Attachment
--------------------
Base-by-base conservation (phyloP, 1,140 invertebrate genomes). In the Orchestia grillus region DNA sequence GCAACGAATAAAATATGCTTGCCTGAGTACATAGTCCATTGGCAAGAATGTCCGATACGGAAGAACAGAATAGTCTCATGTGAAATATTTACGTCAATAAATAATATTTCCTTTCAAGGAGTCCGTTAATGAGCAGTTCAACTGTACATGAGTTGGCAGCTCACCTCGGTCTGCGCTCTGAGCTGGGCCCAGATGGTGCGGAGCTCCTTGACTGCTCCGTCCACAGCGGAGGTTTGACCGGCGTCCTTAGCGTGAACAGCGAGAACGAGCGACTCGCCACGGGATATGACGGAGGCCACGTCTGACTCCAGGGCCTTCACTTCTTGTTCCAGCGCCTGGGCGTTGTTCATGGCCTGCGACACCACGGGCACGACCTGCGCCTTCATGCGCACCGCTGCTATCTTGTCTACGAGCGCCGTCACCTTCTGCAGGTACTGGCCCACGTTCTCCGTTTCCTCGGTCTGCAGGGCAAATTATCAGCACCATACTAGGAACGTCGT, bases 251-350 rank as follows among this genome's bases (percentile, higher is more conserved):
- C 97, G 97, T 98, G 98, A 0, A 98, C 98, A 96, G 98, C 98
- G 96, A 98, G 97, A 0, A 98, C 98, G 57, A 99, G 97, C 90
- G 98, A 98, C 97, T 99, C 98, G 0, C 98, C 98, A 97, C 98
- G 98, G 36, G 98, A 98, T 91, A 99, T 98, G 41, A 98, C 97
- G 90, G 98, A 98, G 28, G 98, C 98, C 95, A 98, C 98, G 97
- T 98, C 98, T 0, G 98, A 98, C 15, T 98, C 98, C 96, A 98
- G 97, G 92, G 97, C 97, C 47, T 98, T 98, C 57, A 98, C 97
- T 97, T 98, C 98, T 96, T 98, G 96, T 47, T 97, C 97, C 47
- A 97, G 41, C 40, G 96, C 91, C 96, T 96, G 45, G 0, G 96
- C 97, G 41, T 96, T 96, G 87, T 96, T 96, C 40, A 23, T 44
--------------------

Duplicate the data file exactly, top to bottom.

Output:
Base-by-base conservation (phyloP, 1,140 invertebrate genomes). In the Orchestia grillus region DNA sequence GCAACGAATAAAATATGCTTGCCTGAGTACATAGTCCATTGGCAAGAATGTCCGATACGGAAGAACAGAATAGTCTCATGTGAAATATTTACGTCAATAAATAATATTTCCTTTCAAGGAGTCCGTTAATGAGCAGTTCAACTGTACATGAGTTGGCAGCTCACCTCGGTCTGCGCTCTGAGCTGGGCCCAGATGGTGCGGAGCTCCTTGACTGCTCCGTCCACAGCGGAGGTTTGACCGGCGTCCTTAGCGTGAACAGCGAGAACGAGCGACTCGCCACGGGATATGACGGAGGCCACGTCTGACTCCAGGGCCTTCACTTCTTGTTCCAGCGCCTGGGCGTTGTTCATGGCCTGCGACACCACGGGCACGACCTGCGCCTTCATGCGCACCGCTGCTATCTTGTCTACGAGCGCCGTCACCTTCTGCAGGTACTGGCCCACGTTCTCCGTTTCCTCGGTCTGCAGGGCAAATTATCAGCACCATACTAGGAACGTCGT, bases 251-350 rank as follows among this genome's bases (percentile, higher is more conserved):
- C 97, G 97, T 98, G 98, A 0, A 98, C 98, A 96, G 98, C 98
- G 96, A 98, G 97, A 0, A 98, C 98, G 57, A 99, G 97, C 90
- G 98, A 98, C 97, T 99, C 98, G 0, C 98, C 98, A 97, C 98
- G 98, G 36, G 98, A 98, T 91, A 99, T 98, G 41, A 98, C 97
- G 90, G 98, A 98, G 28, G 98, C 98, C 95, A 98, C 98, G 97
- T 98, C 98, T 0, G 98, A 98, C 15, T 98, C 98, C 96, A 98
- G 97, G 92, G 97, C 97, C 47, T 98, T 98, C 57, A 98, C 97
- T 97, T 98, C 98, T 96, T 98, G 96, T 47, T 97, C 97, C 47
- A 97, G 41, C 40, G 96, C 91, C 96, T 96, G 45, G 0, G 96
- C 97, G 41, T 96, T 96, G 87, T 96, T 96, C 40, A 23, T 44